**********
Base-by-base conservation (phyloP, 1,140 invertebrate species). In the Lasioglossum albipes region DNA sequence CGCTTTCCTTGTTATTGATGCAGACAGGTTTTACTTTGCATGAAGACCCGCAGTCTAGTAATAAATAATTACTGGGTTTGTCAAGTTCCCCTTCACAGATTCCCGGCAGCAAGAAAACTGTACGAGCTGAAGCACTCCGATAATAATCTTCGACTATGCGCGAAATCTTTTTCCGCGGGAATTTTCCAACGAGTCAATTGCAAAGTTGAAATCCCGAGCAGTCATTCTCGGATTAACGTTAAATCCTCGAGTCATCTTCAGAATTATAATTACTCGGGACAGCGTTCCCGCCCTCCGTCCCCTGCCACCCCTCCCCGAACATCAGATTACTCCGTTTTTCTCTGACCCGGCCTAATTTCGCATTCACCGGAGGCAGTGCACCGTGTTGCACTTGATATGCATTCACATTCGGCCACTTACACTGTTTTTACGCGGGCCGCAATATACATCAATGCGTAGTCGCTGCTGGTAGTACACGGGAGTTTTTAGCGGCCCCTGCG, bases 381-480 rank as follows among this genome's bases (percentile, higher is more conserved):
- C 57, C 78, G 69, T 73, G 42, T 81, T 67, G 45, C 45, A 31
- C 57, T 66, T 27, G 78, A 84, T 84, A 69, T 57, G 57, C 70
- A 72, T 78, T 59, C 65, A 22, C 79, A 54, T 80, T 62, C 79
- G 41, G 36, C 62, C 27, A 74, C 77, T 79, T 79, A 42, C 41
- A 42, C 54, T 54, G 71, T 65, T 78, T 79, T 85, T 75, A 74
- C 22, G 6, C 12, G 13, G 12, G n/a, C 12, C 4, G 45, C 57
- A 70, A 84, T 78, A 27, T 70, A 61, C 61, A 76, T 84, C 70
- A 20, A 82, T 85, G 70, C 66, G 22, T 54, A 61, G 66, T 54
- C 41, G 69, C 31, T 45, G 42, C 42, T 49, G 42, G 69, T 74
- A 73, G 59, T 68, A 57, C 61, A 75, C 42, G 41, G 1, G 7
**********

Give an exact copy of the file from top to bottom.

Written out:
Base-by-base conservation (phyloP, 1,140 invertebrate species). In the Lasioglossum albipes region DNA sequence CGCTTTCCTTGTTATTGATGCAGACAGGTTTTACTTTGCATGAAGACCCGCAGTCTAGTAATAAATAATTACTGGGTTTGTCAAGTTCCCCTTCACAGATTCCCGGCAGCAAGAAAACTGTACGAGCTGAAGCACTCCGATAATAATCTTCGACTATGCGCGAAATCTTTTTCCGCGGGAATTTTCCAACGAGTCAATTGCAAAGTTGAAATCCCGAGCAGTCATTCTCGGATTAACGTTAAATCCTCGAGTCATCTTCAGAATTATAATTACTCGGGACAGCGTTCCCGCCCTCCGTCCCCTGCCACCCCTCCCCGAACATCAGATTACTCCGTTTTTCTCTGACCCGGCCTAATTTCGCATTCACCGGAGGCAGTGCACCGTGTTGCACTTGATATGCATTCACATTCGGCCACTTACACTGTTTTTACGCGGGCCGCAATATACATCAATGCGTAGTCGCTGCTGGTAGTACACGGGAGTTTTTAGCGGCCCCTGCG, bases 381-480 rank as follows among this genome's bases (percentile, higher is more conserved):
- C 57, C 78, G 69, T 73, G 42, T 81, T 67, G 45, C 45, A 31
- C 57, T 66, T 27, G 78, A 84, T 84, A 69, T 57, G 57, C 70
- A 72, T 78, T 59, C 65, A 22, C 79, A 54, T 80, T 62, C 79
- G 41, G 36, C 62, C 27, A 74, C 77, T 79, T 79, A 42, C 41
- A 42, C 54, T 54, G 71, T 65, T 78, T 79, T 85, T 75, A 74
- C 22, G 6, C 12, G 13, G 12, G n/a, C 12, C 4, G 45, C 57
- A 70, A 84, T 78, A 27, T 70, A 61, C 61, A 76, T 84, C 70
- A 20, A 82, T 85, G 70, C 66, G 22, T 54, A 61, G 66, T 54
- C 41, G 69, C 31, T 45, G 42, C 42, T 49, G 42, G 69, T 74
- A 73, G 59, T 68, A 57, C 61, A 75, C 42, G 41, G 1, G 7